Battery-free Game Boy

Team: Jasper de Winkel, Vito Kortbeek, Josiah Hester, Przemysław Pawełczak
Paper: https://doi.org/10.1145/3411839
Venue: ACM IMWUT / UbiComp 2020
Code: https://github.com/tudssl/engage
Press: CNET, The Wall Street Journal, Mashable, Hackaday, The Verge, Gizmodo, Engadget, PCMag, The Register, Tech Times, Nintendo Life, Daily Mail, The Independent, r/gadgets

This project originates from the question: can we game-on-the-go without batteries? Batteries add size, weight, bulk, cost and especially inconvenience because of constant recharging—to any device. Energy can be generated by mashing buttons while gaming, and readily available energy from sunlight is all around us, so why not use this energy for battery-free mobile gaming! Significant challenges in software resiliency and efficiency, hardware operation and energy usage first need to be solved, but would represent a fundamental advancement over non-interactive (and not very fun) battery-free devices that currently exist.

Battery-free devices can make phone calls, monitor greenhouses, even track eyes, but so far immersive interactive experiences without batteries have not been explored. This is a critical gap in the research around battery-free devices, as these types of reactive, interactive, and screen-focused systems are a significant portion of the current and anticipated smart systems.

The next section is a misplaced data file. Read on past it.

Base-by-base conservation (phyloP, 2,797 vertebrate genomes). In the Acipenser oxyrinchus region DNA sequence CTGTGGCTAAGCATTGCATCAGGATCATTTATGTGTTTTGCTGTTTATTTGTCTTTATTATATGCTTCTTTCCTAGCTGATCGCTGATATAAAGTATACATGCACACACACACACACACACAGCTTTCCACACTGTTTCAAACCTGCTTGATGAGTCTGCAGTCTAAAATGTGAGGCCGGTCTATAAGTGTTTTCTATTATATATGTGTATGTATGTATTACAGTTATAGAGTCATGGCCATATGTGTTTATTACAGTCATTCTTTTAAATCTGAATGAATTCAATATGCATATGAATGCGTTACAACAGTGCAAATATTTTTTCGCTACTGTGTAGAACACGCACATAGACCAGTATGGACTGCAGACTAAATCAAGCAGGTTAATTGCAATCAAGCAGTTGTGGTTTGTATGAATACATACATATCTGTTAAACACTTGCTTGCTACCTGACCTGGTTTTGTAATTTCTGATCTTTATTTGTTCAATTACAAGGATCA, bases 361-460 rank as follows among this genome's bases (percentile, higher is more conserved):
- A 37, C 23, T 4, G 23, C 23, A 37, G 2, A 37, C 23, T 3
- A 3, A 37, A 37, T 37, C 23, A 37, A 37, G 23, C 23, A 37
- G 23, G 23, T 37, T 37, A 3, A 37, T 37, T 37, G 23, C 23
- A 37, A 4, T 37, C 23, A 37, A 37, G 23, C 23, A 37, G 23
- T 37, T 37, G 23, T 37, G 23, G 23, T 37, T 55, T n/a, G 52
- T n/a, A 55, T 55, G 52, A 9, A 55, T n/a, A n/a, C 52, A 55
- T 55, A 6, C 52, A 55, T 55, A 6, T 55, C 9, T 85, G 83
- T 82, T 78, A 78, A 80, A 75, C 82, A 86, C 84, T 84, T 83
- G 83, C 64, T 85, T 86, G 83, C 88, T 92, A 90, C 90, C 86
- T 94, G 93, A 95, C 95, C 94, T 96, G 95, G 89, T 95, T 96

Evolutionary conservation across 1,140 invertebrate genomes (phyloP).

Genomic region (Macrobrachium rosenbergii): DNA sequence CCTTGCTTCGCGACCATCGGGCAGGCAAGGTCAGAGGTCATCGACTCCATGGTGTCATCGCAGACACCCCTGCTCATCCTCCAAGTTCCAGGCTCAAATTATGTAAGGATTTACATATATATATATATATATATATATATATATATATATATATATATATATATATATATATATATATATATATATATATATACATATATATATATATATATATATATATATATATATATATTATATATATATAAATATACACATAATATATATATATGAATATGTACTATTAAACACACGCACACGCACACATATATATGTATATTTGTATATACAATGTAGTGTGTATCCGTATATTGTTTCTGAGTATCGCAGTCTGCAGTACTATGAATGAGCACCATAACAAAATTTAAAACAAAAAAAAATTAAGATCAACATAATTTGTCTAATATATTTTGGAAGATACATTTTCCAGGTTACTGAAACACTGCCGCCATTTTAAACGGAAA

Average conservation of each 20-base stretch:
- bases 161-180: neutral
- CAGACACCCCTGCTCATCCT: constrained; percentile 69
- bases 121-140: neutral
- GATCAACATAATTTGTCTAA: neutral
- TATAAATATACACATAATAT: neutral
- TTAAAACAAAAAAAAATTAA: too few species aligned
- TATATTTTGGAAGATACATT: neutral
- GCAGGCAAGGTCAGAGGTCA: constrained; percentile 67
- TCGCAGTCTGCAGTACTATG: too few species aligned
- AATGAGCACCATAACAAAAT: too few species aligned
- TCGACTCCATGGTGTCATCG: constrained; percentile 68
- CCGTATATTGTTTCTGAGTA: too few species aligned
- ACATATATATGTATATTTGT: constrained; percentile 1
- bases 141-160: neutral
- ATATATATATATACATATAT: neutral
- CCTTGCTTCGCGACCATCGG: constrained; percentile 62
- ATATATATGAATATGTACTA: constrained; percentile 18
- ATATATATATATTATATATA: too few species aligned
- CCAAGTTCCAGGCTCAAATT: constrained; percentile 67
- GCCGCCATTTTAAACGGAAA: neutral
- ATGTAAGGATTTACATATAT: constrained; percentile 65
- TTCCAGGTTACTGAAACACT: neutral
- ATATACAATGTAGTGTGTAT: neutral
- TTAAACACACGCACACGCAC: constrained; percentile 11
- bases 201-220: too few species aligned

In this project we focus specifically on this ignored part of the battery-free device ecosystem, mobile gaming, and use this application to elucidate the essential challenges that must be explored to get us to a future where reactive and user facing applications can also be battery-free.

The Basic Problem: Power Failures

Dynamic energy harvesting causes voltage fluctuations which cause frequent power failures. What would typically happen if a battery was removed from a Game Boy and replaced with solar panels is shown in this image. The game would play until energy is lost (i.e. at line 185) and then restart at the loading screen. Intermittent computing techniques seek to make it such that after the power failure, line 186 is then executed proceeding from the exact system state as before the failure. If this works, then play can resume at the exact frame where play ended (so that the Tetris block will be in the same place).